Sunny: Margot advertised for Expressions of Interest to form the ‘Knitter’s Guild’; 39 interested people attended the first meeting – so the Knitters Guild was formed.

Maureen: Which then spread to other suburbs. Today there is 30 odd of these.


What are you making here today?

I’m making teddies for Mona Vale Hospital, for their stall. I’ve been doing this for three years. This is my fourth time as part of Woolly Wednesdays. 

What’s the best thing about being part of a knitters group?

The friendship; Exchanging ideas, knitting books, needles, wool, patterns ; all those sorts of things. Just sitting and having a chat is pleasant and getting out and about. 

We taught Gil to knit.!

Gil (who says he is the token man), is a teacher who has just retired from Mona Vale Public School.

I’m a retired teacher, 73 years of age and have only just retired last year after teaching for 50 years. I’ve just joined this group; I come along as a token male to show that blokes can knit. I’m trying to make a great big blanket.

What’s the best thing about being part of a knitters group?

I see the most beautiful things being done here. I’m making children’s bookmarks to raise money for the Save The Children Fund at present. I’m doing something with wool but in a different way. Even blokes can knit.

What is the Woolly Wednesday Knitting group’s favourite place in Pittwater?

The Pelican Room at Mona Vale Library – here!

What is the motto for the Woolly Wednesday Knitting Group?

Knit and Natter.

Woolly Wednesday Ladies (not all members present). 

A Bag made by one of the Woolly Wednesday girls. 


Woolly Wednesday  - Mona Vale Library - 1 Park St, Mona Vale NSW 2103: 1 – 3pm every Wednesday for teaching and learning

Right: A charming Christmas ‘yarn bombing’ attack occurred at Park Street, Mona Vale late last year courtesy of the Woolly Wednesday knitting group from the library. - Picture courtesy Enliven Pittwater, November 27th, 2013.

Knitters Guild NSW:www.knittersguildnsw.org.au/

The Knitters' Guild NSW Inc. was established to promote and encourage the disciplines of handknitting and crochet. It also encourages the maintenance of high standards in design and technique, provides the opportunity for the exchange and provision of information and education in the craft and encourages the exhibition of member's work.

The Guild was formed in 1986 and has members statewide. Groups meet regularly throughout the Sydney Metropolitan area and country NSW.

The Guild is affiliated with various craft organisations. The Guild regularly arranges workshops and demonstrations in many disciplines including Aran Knitting, fine lace and Shetland lace knitting, Fair Isle, Crochet etc.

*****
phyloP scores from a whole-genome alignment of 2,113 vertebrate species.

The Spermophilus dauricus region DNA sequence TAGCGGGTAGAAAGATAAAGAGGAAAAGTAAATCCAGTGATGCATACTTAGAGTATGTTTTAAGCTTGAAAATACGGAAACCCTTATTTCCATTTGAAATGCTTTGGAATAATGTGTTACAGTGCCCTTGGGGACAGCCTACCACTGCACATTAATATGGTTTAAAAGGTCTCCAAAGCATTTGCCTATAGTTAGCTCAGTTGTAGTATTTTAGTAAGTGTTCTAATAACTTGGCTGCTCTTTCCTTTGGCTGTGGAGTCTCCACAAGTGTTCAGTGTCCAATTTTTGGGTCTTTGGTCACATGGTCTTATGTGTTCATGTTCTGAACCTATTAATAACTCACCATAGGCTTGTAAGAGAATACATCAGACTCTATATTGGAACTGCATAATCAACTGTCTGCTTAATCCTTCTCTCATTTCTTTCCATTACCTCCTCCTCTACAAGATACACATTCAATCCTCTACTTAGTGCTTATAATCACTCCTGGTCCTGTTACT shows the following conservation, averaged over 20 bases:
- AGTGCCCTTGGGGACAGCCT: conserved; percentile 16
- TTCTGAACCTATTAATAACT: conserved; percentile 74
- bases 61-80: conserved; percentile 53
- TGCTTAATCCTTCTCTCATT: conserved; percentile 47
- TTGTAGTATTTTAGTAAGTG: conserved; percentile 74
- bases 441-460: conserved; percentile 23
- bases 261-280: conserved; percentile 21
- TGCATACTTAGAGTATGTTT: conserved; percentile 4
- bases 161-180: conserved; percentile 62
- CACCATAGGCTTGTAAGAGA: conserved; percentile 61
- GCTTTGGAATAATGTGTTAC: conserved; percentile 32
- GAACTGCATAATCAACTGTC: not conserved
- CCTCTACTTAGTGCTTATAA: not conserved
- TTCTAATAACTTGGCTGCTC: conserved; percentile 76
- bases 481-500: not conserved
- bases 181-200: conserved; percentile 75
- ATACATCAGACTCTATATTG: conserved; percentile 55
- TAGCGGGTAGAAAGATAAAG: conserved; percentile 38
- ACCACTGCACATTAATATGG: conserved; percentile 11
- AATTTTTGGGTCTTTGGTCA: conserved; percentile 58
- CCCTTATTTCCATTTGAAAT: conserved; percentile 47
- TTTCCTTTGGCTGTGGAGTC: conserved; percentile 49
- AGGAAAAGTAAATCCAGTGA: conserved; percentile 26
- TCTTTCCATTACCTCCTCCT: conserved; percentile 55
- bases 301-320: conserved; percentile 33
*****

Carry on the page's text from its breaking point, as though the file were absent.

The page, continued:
The Guild's headquarters and library is situated at Dence Park, Epping. Books and patterns are continually being added to this collection and can be borrowed by members.

The Standards Committee has developed a series of Achievement Certificate Syllabuses in both knitting and crochet for those members who wish to improve or extend their skills and knowledge of techniques.

The Archives Committee aims to preserve and exhibit examples of knitting and crochet and patterns from the past.

A newsletter is regularly published and distributed to all members.

STEWART HOUSE, Sydney Northern Beaches: www.stewarthouse.org.au/

Knitted items such as beanies, caps, bed socks, jumpers, cardigans, scarves, rugs. Stewart House does not receive government funding and receives most financial support from the NSW Teachers' Federation, as well as public donations. More information can be found on the Stewart House website.

Sydney Craft and Quilt fair 2014 – July 9th to 13th – Australia’s No1 Craft and Quilt Fair

See us at our new home in 2014!

In 2014, Craft & Quilt Fair Sydney will be moving to the exciting NEW Sydney Exhibition Centre site at Glebe Island whilst the Sydney Convention and Exhibition Centre in Darling Harbour is being redeveloped over the next three years.

We are so excited as this provides us the opportunity to deliver your event in a brand new harbourside setting, especially designed for exhibitions. In celebration of our new home, we are creating some fantastic new elements and attractions that will take this event to a whole new level. Some of these include:

Free ferry services during an event from Circular Quay and Darling Harbour. Free bus services will operate from Central, Circular Quay, Town Hall & Darling Harbour. More available car parking onsite and it’s CHEAPER! An array of restaurants & pop-up cafes onsite.  See:http://www.craftfair.com.au/wp/Sydney/glebe-island-2014/

Enliven Pittwater Spreads Christmas Cheer - 17 Dec 2013

Enliven Pittwater is spreading the Christmas cheer with some festive fun throughout our village centres. A charming Christmas ‘yarn bombing’ attack has occurred at Park Street, Mona Vale courtesy of the Woolly Wednesday knitting group from the library.

Council’s Social, Community & Economic Coordinator Melinda Hewitt said the knitting group have embraced Council’s program to enliven Pittwater by producing ‘knit graffitti’ as part of their plan to bring people together through the art of knitting and crocheting.

Newport is playing host to a ‘Very Christo Christmas’ with a quirky art installation at the community centre.

Ms Hewitt said the homage to the artist Christo would come in the shape of some large ‘Christmas gifts’ for the community to enjoy in the sculpture garden of the centre.

“Residents will also see the attractive Enliven Pittwater flags that are adding some festive cheer along Barrenjoey Road, Newport,” she said.

Avalon, Mona Vale and Newport Chambers of Commerce along with Enliven Pittwater are also supporting special Christmas window displays for shops throughout the villages.

“We are encouraging residents to get on board, by spotting their favourite window display and tagging it #enlivenPittwater,” said Ms Hewitt.

“Also expect to hear singers and musicians performing your favourite carols, along with some festive coloured lights that will pop up around the villages.”

Ms Hewitt said the best way of keeping up-to-date on events throughout Pittwater is to download the free Enliven Pittwater app, available from the App Store and Google Play.

Yarn Bombing by Woolly Wednesday girls - image courtesy Enliven Pittwater (27.11.13).

Copyright Woolly Wednesday Knitting Group,  2014.